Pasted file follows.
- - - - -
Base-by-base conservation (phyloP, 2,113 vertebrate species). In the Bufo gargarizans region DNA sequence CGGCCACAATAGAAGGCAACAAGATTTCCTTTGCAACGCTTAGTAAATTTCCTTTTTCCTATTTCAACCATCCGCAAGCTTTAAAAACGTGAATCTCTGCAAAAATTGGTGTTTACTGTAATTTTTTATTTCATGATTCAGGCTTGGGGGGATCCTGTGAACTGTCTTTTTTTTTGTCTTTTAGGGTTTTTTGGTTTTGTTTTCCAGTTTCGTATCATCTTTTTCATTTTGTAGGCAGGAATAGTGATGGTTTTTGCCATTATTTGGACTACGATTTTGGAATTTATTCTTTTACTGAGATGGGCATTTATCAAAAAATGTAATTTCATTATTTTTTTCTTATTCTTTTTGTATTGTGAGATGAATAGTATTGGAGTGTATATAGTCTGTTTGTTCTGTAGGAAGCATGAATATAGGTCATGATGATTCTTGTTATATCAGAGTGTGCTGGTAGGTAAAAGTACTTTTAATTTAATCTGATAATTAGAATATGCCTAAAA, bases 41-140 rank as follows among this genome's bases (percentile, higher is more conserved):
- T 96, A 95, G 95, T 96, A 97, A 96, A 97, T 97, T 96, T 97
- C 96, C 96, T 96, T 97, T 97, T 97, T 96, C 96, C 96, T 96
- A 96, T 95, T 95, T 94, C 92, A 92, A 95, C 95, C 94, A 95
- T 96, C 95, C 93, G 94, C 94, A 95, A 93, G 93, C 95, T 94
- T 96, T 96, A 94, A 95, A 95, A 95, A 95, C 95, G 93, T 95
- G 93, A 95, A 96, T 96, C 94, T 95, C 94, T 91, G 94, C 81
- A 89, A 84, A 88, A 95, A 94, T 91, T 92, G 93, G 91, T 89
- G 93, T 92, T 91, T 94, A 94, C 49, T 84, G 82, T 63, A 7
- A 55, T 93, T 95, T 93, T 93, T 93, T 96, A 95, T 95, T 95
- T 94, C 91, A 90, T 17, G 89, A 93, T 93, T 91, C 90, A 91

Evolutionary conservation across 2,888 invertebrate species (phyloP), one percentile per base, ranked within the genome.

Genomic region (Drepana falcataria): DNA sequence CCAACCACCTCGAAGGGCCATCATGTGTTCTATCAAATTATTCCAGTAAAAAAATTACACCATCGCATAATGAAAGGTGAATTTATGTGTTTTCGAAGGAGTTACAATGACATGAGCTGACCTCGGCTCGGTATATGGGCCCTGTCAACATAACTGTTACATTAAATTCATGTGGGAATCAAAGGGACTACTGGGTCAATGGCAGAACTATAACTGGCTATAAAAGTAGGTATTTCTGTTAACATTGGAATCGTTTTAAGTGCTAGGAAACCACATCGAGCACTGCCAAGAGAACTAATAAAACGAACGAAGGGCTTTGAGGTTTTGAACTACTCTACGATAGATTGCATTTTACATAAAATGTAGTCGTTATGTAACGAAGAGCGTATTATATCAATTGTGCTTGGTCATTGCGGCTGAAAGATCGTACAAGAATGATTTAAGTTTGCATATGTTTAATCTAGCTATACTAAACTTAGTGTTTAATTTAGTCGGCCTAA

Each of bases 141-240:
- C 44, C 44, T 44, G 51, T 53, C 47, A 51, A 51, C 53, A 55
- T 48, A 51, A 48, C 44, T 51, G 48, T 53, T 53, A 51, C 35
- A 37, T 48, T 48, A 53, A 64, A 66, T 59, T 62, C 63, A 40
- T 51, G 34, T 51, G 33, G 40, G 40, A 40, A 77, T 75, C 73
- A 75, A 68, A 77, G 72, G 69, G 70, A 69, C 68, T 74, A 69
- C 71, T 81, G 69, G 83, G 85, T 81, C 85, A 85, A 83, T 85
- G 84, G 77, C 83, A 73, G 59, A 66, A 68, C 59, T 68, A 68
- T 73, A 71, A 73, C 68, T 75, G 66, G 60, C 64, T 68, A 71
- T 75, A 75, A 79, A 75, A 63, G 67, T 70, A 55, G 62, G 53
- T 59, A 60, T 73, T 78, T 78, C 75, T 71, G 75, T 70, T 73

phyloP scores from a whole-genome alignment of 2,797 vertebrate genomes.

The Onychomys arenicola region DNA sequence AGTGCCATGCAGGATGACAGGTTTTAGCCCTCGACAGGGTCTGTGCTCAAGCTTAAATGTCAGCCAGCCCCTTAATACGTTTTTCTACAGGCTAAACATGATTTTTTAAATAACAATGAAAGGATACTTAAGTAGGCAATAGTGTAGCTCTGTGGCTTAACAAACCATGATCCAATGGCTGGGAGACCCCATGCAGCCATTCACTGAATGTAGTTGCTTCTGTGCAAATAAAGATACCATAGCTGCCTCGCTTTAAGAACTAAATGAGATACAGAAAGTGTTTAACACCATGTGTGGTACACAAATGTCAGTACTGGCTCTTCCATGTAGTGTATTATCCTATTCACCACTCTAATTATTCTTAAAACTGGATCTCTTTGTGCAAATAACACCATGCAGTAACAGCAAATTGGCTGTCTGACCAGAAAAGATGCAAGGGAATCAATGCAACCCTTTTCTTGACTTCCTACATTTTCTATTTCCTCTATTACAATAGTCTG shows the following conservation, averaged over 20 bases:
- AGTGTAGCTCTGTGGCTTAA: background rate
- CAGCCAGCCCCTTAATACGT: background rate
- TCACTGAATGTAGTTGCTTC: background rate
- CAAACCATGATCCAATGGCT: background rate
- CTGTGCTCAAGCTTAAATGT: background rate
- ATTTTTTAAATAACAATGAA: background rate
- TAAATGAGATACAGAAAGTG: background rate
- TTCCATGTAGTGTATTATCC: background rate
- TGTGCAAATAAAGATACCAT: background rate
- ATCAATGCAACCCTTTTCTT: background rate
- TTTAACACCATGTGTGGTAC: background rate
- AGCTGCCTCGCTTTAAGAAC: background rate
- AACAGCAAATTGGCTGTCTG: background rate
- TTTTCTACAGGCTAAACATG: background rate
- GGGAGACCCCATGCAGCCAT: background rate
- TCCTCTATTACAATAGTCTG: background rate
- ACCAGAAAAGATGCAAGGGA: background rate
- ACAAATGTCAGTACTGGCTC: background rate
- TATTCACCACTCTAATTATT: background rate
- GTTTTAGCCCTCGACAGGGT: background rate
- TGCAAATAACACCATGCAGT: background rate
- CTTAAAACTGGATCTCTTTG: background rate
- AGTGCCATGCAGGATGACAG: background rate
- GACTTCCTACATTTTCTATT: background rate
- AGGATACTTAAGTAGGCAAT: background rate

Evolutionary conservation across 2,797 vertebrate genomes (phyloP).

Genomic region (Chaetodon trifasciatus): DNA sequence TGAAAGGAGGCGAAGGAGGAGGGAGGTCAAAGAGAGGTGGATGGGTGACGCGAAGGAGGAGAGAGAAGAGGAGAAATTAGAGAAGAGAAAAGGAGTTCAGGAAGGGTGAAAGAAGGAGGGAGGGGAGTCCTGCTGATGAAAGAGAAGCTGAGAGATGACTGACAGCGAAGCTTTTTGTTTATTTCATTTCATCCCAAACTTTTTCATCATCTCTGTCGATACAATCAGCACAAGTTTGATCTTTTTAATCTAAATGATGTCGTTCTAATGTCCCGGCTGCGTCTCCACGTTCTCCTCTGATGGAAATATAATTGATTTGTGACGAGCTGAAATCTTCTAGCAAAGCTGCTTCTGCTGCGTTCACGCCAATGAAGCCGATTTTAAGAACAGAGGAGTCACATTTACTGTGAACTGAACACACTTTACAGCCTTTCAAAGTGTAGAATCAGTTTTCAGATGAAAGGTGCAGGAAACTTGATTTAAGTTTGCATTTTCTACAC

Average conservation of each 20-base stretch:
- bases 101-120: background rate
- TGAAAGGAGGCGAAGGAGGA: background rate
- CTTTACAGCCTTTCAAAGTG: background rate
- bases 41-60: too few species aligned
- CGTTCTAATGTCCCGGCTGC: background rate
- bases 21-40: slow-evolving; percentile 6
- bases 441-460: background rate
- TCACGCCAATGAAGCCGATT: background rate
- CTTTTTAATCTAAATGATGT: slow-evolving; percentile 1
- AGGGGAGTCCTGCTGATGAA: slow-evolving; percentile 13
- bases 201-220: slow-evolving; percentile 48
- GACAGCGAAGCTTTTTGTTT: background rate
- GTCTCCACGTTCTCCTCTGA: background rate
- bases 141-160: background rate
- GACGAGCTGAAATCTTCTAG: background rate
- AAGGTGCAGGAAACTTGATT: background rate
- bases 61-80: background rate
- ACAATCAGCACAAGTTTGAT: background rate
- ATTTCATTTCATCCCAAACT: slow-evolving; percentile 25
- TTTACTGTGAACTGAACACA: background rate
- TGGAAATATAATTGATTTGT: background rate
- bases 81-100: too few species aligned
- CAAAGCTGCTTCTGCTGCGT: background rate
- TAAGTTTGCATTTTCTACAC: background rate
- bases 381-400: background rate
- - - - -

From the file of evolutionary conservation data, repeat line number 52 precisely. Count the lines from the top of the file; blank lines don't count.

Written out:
Evolutionary conservation across 2,797 vertebrate genomes (phyloP).